The article examines the use of photo-elicitation methods in an ESRC-funded study of young consumers. Participants were asked to take photographs of consumer items that were significant to them. These were subsequently used in recorded interviews as a trigger to elicit the discussion of the relationship between consumer goods and identity. The analysis focuses on how the features of visual representation influence the versions of identity that are presented. We show how participants both accommodate to and exploit aspects of the photographic image in creating their accounts. This is achieved by using the visual image to bolster identity claims and employing the verbal accounts to edit and contextualize the identity implications of the visual image. We suggest that the photo interview offers participants an opportunity to show rather than ‘tell’ aspects of their identity that might have otherwise remained hidden. It may, therefore, be a useful tool for researching contentious or problematic identity positions.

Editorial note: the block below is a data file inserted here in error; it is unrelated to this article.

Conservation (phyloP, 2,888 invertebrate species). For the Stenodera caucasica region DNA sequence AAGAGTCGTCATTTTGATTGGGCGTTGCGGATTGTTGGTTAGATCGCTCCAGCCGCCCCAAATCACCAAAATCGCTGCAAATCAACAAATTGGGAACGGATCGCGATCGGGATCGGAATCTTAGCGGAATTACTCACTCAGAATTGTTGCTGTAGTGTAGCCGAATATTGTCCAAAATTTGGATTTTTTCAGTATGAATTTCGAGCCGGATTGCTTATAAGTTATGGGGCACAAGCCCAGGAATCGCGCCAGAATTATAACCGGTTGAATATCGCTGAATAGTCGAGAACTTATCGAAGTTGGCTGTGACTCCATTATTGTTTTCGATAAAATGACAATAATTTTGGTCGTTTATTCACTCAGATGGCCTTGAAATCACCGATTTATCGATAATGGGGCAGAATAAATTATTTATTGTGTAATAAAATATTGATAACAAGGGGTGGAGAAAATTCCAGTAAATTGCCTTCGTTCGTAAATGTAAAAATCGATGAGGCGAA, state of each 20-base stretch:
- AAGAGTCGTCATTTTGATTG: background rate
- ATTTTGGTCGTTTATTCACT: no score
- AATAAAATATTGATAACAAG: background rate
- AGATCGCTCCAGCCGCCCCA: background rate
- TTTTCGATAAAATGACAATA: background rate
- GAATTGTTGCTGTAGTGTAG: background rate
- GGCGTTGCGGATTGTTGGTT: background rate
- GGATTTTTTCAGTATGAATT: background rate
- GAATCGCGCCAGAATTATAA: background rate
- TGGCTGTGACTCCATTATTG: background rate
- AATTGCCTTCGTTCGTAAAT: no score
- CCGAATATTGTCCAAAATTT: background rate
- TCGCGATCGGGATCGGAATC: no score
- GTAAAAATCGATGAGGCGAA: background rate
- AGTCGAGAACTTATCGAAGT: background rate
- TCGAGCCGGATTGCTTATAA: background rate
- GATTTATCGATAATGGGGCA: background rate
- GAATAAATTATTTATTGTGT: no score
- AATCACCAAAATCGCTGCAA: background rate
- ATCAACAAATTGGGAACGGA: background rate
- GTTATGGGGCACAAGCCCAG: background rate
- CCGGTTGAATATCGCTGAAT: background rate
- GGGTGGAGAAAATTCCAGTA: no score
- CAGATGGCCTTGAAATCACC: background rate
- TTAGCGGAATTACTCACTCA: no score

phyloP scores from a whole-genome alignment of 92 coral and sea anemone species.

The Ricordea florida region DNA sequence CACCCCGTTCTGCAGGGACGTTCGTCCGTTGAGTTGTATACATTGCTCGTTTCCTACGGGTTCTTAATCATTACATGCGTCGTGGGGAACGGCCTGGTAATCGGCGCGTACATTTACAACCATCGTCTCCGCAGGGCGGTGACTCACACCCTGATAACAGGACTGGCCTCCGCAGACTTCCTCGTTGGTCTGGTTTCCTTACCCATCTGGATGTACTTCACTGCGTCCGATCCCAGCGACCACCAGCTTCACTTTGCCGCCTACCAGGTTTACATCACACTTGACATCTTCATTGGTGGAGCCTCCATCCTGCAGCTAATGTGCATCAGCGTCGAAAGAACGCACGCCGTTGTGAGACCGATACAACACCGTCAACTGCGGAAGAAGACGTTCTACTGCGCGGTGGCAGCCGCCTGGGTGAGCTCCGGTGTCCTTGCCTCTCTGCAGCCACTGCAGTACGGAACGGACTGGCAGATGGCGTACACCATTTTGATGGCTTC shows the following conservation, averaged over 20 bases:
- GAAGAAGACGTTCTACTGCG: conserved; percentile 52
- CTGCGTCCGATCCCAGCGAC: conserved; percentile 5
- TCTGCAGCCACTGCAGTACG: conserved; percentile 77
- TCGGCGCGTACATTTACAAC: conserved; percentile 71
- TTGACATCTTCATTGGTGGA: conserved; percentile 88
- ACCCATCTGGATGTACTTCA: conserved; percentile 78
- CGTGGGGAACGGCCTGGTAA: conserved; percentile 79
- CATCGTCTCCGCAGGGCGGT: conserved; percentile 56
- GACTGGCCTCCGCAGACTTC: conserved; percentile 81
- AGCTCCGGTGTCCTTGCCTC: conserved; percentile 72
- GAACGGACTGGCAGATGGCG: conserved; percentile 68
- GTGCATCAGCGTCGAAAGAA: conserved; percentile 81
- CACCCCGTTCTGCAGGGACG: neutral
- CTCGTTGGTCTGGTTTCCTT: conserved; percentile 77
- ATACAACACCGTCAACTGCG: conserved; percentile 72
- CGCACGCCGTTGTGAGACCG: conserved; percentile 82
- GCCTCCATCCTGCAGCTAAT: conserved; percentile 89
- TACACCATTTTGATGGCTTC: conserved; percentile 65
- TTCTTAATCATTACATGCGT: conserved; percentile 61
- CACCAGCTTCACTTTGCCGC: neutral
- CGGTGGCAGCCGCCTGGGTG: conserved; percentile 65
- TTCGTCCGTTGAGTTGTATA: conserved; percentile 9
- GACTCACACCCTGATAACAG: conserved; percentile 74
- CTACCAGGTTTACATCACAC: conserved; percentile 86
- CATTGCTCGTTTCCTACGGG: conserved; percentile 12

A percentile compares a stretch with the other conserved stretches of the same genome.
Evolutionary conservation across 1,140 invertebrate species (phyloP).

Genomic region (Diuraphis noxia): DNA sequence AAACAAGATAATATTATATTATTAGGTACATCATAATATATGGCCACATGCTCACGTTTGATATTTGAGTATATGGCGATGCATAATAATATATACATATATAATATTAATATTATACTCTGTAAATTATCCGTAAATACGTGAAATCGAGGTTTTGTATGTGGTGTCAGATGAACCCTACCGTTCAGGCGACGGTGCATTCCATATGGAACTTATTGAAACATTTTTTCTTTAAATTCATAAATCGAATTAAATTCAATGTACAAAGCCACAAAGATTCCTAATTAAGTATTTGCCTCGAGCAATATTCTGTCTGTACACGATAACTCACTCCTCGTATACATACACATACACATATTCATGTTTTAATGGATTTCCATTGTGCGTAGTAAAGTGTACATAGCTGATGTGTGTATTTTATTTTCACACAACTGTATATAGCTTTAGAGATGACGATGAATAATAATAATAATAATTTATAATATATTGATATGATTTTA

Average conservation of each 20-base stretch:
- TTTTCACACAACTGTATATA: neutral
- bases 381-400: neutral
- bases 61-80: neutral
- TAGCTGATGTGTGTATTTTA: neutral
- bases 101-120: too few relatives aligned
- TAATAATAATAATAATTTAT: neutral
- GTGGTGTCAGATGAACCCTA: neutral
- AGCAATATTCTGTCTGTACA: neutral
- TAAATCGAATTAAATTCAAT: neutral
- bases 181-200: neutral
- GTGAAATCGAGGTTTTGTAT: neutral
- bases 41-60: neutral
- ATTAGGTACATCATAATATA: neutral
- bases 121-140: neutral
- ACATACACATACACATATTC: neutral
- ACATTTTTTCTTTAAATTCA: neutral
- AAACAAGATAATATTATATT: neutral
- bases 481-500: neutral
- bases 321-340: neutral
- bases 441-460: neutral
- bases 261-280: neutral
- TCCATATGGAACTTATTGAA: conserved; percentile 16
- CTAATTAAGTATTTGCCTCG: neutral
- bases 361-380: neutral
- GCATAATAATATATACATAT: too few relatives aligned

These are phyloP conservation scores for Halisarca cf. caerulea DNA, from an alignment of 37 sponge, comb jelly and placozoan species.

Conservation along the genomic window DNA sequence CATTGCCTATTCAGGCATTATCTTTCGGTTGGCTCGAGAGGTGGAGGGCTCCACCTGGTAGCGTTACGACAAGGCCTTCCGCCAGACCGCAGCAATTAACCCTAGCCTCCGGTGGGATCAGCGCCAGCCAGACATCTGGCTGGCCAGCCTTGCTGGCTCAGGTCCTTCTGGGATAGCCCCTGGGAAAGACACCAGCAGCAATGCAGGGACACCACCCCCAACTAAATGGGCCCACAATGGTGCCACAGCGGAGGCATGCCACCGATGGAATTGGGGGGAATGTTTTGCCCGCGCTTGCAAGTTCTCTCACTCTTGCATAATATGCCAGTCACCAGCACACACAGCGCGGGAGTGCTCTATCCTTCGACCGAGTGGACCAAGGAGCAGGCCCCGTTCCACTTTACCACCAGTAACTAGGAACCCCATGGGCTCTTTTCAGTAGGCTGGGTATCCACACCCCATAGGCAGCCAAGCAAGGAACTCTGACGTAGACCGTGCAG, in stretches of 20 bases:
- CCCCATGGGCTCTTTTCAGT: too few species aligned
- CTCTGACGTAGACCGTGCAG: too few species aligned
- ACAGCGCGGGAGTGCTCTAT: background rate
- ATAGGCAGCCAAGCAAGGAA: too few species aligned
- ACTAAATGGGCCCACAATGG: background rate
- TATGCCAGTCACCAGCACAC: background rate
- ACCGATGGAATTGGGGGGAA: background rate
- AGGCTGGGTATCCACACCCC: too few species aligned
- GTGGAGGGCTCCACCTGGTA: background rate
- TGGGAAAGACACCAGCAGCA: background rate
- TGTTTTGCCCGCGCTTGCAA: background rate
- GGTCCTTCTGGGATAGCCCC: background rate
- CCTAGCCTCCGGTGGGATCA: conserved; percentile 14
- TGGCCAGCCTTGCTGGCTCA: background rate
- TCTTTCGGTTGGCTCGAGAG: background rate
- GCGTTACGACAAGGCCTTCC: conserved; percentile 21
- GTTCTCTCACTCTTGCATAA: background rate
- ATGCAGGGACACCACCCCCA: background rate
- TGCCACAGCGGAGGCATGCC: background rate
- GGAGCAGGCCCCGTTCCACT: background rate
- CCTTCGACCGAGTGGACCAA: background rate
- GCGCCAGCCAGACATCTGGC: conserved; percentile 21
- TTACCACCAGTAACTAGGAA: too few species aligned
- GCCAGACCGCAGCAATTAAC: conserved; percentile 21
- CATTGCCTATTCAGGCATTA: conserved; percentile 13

Director at Learning Change Project – Research on society, culture, art, neuroscience, cognition, critical thinking, intelligence, creativity, autopoiesis, self-organization, rhizomes, complexity, systems, networks, leadership, sustainability, thinkers, futures ++
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